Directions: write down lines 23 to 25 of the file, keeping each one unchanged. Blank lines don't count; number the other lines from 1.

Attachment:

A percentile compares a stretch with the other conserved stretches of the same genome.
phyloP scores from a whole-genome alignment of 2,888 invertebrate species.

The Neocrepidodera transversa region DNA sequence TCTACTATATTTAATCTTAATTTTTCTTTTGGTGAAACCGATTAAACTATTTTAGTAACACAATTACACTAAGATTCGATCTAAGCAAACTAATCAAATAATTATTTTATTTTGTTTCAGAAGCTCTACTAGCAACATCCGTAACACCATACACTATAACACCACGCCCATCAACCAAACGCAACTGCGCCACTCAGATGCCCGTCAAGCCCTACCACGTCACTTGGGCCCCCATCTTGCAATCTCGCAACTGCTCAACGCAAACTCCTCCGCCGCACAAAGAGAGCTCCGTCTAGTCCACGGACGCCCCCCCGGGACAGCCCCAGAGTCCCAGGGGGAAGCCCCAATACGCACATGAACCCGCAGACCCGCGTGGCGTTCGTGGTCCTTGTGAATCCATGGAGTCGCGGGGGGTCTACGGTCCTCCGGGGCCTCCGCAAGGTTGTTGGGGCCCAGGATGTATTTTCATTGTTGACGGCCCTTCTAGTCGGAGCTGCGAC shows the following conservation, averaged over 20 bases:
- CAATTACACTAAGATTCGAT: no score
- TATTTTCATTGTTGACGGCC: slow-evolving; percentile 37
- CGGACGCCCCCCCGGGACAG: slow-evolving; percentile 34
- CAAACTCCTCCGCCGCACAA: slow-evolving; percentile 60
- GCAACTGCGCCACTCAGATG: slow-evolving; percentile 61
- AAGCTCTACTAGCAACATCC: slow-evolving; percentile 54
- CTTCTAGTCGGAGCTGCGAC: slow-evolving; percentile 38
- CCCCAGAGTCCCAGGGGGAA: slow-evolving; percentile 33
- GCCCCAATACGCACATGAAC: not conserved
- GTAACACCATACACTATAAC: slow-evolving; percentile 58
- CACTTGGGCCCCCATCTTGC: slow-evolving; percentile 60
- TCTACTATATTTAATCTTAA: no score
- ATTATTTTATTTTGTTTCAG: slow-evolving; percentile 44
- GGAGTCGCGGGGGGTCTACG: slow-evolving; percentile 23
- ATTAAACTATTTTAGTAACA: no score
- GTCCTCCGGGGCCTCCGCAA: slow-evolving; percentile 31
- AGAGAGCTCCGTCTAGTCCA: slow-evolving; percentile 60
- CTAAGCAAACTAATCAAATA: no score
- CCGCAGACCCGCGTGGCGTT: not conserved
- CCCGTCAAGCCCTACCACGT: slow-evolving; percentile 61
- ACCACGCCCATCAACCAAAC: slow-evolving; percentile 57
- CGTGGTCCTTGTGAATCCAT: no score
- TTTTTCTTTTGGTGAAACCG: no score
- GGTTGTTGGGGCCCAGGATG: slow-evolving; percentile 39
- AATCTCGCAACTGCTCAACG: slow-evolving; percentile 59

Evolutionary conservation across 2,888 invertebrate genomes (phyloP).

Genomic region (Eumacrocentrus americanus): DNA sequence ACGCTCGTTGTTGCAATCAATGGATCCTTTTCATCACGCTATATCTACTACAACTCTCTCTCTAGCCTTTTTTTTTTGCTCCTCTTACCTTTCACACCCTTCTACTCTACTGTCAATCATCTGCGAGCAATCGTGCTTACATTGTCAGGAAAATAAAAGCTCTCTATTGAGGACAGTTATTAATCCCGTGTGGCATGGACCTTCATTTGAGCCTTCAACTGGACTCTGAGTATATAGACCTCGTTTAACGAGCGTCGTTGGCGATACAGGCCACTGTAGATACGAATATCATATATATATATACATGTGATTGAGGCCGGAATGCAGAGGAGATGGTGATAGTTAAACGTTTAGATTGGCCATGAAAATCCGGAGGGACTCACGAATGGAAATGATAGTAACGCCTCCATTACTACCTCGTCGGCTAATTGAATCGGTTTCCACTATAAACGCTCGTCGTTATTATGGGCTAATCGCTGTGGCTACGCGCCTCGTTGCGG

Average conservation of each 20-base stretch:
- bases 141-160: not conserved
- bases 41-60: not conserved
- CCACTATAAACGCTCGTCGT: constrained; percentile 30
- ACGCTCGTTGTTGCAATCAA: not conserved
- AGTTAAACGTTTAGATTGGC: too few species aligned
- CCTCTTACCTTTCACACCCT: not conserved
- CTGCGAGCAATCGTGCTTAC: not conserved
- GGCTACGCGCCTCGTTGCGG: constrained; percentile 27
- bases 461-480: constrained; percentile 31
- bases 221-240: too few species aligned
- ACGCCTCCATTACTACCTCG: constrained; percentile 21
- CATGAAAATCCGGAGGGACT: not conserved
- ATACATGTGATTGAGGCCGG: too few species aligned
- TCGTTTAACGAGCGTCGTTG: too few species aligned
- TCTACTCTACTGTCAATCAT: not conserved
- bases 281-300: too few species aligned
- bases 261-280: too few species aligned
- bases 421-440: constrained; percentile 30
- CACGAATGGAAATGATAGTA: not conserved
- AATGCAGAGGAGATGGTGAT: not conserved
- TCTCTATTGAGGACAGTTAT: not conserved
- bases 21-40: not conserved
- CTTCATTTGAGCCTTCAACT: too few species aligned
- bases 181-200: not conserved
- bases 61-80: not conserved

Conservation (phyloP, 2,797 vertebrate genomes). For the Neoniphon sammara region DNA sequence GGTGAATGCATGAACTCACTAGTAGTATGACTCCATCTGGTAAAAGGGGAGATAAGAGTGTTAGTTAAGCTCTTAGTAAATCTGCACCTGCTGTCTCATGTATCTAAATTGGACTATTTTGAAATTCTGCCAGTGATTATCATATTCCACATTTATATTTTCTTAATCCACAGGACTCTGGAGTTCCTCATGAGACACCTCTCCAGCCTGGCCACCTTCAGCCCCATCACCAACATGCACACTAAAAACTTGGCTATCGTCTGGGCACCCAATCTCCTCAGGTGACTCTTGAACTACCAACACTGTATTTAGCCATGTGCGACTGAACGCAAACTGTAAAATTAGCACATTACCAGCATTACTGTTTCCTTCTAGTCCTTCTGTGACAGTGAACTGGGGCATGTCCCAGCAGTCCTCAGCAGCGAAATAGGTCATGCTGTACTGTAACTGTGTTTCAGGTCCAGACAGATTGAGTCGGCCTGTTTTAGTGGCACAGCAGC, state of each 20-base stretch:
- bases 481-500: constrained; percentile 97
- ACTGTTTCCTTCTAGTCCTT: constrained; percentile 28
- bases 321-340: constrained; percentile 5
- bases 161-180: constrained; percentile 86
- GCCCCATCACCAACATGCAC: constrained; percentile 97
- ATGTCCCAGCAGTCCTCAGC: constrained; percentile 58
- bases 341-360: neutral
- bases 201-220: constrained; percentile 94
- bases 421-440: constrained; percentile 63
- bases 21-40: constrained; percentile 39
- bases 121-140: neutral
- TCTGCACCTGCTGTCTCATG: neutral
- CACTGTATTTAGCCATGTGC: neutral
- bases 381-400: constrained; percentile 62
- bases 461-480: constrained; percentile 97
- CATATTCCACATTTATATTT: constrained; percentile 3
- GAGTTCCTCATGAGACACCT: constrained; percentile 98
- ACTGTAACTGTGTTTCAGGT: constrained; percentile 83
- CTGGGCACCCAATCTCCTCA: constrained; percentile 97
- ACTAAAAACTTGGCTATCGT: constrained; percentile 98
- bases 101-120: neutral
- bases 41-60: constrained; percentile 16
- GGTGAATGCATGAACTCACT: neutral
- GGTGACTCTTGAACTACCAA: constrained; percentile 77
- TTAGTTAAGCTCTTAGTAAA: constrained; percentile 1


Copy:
- CCCGTCAAGCCCTACCACGT: slow-evolving; percentile 61
- ACCACGCCCATCAACCAAAC: slow-evolving; percentile 57
- CGTGGTCCTTGTGAATCCAT: no score